2. A sudden political transition occurs following a crisis [including a health crisis] leads to a new government [a coup d’état]
  3. Transition does not happen in an orderly and timely manner. In the case that a transition does not happen and the regime is able to hold onto power … by winning fairly, then RAIN … will relate to bridging to…longer-term activities…”

“…Any national election could yield a result accepted by Nicaraguans and the International community.” [recognition that the Sandinistas could win in free and fair elections]

“If the regime remains resilient RAIN … will have the ability to respond … outside of other USAID programming [covertly], to … needs to maintain civil society on track…”

“A delayed transition may require greater emphasis on … civil society leadership, with discreet technical assistance types of activities …”

“In the case of a coup, RAIN [the U.S., the CIA] takes actions to show the new government is legitimate [like U.S. recognition of the new government].

In the case of a Sudden Transition [coup], RAIN will likely require more use of Rapid Response Funds, … with attention to potential for conflict, legitimacy of new government actors and setting up the transition for success.”

Sanctions: another form of war

The U.S. first considered sanctions on Cuba in 1960 when Deputy Assistant Secretary of State Lester Mallory said that the purpose of a blockade on Cuba was to “bring about hunger, desperation and overthrow of the government.”

In the 1980s, in an attempt to overthrow the revolutionary Sandinista government that had taken power in 1979, the U.S. funded counter-revolutionary forces against Nicaragua and declared an embargo on all trade with the country.

In 2018, the U.S. passed illegal unilateral coercive measures [sanctions] against Nicaragua. The Nicaragua Investment Conditionality Act (Nica Act) – which passed the House of Representatives with zero opposition by a 435-0 margin – directed the executive branch to “oppose new loans or agreements with Nicaragua through the World Bank, Inter-American Development Bank and the International Monetary Fund; and directs agencies to create a ‘civil society’ engagement strategy [fund and support opposition groups], among other actions.”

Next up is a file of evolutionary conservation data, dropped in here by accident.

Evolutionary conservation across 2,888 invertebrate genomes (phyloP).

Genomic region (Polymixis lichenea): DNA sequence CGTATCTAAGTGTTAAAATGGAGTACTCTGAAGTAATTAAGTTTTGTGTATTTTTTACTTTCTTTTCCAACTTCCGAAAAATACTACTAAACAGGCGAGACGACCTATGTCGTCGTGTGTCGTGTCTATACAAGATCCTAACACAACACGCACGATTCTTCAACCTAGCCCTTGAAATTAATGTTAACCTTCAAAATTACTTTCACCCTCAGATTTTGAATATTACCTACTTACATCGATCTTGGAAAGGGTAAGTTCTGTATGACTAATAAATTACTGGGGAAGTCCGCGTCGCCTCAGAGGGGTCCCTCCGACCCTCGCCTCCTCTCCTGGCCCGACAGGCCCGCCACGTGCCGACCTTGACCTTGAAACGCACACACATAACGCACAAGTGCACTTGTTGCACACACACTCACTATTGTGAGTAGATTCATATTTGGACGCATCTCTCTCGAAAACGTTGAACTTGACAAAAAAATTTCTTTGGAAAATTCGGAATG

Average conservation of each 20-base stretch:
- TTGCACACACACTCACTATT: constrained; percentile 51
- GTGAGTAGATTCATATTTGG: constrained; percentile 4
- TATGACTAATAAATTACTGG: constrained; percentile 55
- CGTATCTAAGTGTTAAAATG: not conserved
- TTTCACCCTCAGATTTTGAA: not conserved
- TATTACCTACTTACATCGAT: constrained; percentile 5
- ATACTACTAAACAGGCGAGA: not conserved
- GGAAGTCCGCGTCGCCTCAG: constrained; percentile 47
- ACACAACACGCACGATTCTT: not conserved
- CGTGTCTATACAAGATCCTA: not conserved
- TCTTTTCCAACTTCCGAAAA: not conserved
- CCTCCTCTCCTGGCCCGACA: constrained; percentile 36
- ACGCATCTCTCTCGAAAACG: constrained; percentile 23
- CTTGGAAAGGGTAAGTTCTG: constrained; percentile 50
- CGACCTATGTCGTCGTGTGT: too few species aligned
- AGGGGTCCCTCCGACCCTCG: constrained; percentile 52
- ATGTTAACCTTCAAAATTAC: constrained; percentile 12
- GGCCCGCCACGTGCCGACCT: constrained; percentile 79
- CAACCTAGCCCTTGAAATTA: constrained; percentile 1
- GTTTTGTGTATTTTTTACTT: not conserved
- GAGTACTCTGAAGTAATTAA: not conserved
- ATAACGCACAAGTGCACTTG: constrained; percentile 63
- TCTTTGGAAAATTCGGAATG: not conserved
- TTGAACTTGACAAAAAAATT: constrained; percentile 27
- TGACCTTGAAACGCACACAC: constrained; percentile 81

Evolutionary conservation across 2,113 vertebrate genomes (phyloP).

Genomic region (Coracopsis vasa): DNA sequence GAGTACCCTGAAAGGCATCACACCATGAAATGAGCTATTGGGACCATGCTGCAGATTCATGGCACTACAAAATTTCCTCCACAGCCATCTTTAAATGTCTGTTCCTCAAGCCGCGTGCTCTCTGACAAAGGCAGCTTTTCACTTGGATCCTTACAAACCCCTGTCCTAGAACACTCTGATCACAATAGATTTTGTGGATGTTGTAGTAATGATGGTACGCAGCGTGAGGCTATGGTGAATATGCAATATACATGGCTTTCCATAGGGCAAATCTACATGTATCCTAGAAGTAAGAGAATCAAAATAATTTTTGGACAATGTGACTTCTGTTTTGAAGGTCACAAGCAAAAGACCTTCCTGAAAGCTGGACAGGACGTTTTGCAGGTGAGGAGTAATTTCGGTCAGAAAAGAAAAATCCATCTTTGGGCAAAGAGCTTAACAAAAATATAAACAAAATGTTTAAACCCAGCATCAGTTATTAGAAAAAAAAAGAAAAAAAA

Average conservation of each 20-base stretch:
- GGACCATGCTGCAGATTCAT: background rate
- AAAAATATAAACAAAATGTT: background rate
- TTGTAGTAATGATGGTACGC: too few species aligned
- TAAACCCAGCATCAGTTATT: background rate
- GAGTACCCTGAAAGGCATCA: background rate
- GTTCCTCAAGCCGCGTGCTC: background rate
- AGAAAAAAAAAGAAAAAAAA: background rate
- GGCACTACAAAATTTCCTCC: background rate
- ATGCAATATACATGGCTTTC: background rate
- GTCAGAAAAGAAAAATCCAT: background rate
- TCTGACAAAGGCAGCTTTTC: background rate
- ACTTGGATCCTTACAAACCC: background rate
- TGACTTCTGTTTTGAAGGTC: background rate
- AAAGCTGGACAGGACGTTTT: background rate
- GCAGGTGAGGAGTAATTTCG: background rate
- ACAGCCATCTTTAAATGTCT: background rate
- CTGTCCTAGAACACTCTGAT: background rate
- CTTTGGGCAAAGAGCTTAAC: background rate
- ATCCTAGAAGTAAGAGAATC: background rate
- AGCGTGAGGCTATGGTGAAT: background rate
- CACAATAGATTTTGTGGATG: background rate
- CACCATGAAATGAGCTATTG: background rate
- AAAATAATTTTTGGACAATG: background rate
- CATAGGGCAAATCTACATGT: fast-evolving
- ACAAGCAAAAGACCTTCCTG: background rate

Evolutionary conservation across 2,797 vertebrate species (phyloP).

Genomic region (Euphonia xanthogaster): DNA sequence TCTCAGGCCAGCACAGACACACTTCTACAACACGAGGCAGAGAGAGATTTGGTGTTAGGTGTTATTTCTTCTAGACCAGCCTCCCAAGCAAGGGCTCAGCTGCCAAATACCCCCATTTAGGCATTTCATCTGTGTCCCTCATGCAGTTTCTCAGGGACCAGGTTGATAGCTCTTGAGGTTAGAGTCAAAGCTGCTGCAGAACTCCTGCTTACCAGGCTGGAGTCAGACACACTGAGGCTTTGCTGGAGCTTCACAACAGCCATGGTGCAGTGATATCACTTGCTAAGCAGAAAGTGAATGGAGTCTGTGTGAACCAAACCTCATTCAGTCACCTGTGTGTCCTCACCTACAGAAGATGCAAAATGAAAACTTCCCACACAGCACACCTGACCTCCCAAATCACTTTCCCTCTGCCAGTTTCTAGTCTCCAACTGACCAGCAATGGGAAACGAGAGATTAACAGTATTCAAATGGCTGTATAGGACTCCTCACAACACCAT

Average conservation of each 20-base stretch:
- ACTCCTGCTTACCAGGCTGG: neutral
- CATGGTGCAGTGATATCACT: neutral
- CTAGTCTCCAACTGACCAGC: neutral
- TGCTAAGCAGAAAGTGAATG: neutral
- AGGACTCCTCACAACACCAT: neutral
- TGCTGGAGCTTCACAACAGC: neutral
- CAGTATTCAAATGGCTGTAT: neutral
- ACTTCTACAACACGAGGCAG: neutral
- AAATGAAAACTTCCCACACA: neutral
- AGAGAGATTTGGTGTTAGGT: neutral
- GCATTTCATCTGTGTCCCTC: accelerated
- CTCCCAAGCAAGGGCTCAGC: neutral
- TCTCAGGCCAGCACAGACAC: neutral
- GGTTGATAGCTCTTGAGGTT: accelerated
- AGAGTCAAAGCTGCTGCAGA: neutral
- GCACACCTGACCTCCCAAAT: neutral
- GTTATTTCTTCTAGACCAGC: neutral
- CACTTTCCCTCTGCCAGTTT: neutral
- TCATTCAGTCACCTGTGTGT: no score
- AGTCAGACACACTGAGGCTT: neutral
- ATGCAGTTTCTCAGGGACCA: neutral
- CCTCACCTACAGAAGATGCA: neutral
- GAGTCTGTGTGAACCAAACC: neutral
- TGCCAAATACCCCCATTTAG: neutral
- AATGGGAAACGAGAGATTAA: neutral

The Nica Act was to punish Nicaragua for not being a subservient colony; it is not based on any wrong-doing. For example, the multilateral lenders only praise Nicaragua for its transparency and efficiency in project execution, going so far as to specifically say it is not corrupt.

The Nica Act reduced multilateral loans, hurting development in Nicaragua as well as impacting healthcare during the pandemic. After damage from two strong hurricanes in November 2020 and Covid-19, some of the institutions have provided loans.

A number of members of the government have been sanctioned as individuals, like Paul Oquist, Minister for National Policies, who has since passed away. Oquist was an internationally recognized expert on climate change and co-chair of the Green Climate Fund in 2018. Born in the U.S., he gave up his U.S. citizenship in the 80s in protest of the Contra War. 

The U.S. RENACER Act is a form of coercion to try to get Nicaraguans to vote against the Sandinista government. Nicaraguans know what sanctions mean for their economy. RENACER would make development financing even more difficult to get and could possibly make the economy scream.

The RENACER ACT applies targeted sanctions to card-carrying Sandinista Party members, some 2.1 million people, a third of the population.

Included in the stated U.S. reasons for attacking Nicaragua with RENACER are two laws that Nicaragua passed in October 2020: the Foreign Agents Regulatory Act – similar but not as stringent as the U.S. FARA Law, and the Cybercrimes Law, also not nearly as punitive as U.S. cybercrimes laws. Astounding considering that the U.S. has the same laws! 

What will the impact be on Nicaragua’s elections?

The U.S. government has been extremely successful in terms of getting the press, in chorus, to vilify Nicaragua’s Sandinista government for being a “dictatorship.”

It’s been even more successful at keeping all the good news of Nicaragua’s amazing social and economic advances out of the U.S. press. If you only read mainstream sources you would have no idea that Nicaragua is the safest, most secure and highly functional country in the region.

The government of Nicaragua reaffirmed at the United Nations General Assembly that in the Nov. 7 elections it is not the U.S. Empire that will choose but the Nicaraguan people.

During his UN speech, Foreign Minister Denis Moncada reaffirmed Nicaragua’s commitment to continue working for peace, security and tranquility of individuals, families and communities. Statistically, every aspect of life has improved under the Sandinistas and the intention to vote Sandinista has increased monthly in the polls.

It appears that U.S. sanctions, coercion, and disinformation will have little effect on how Nicaraguans vote.

 

Photo Credit:  @telesurEnglish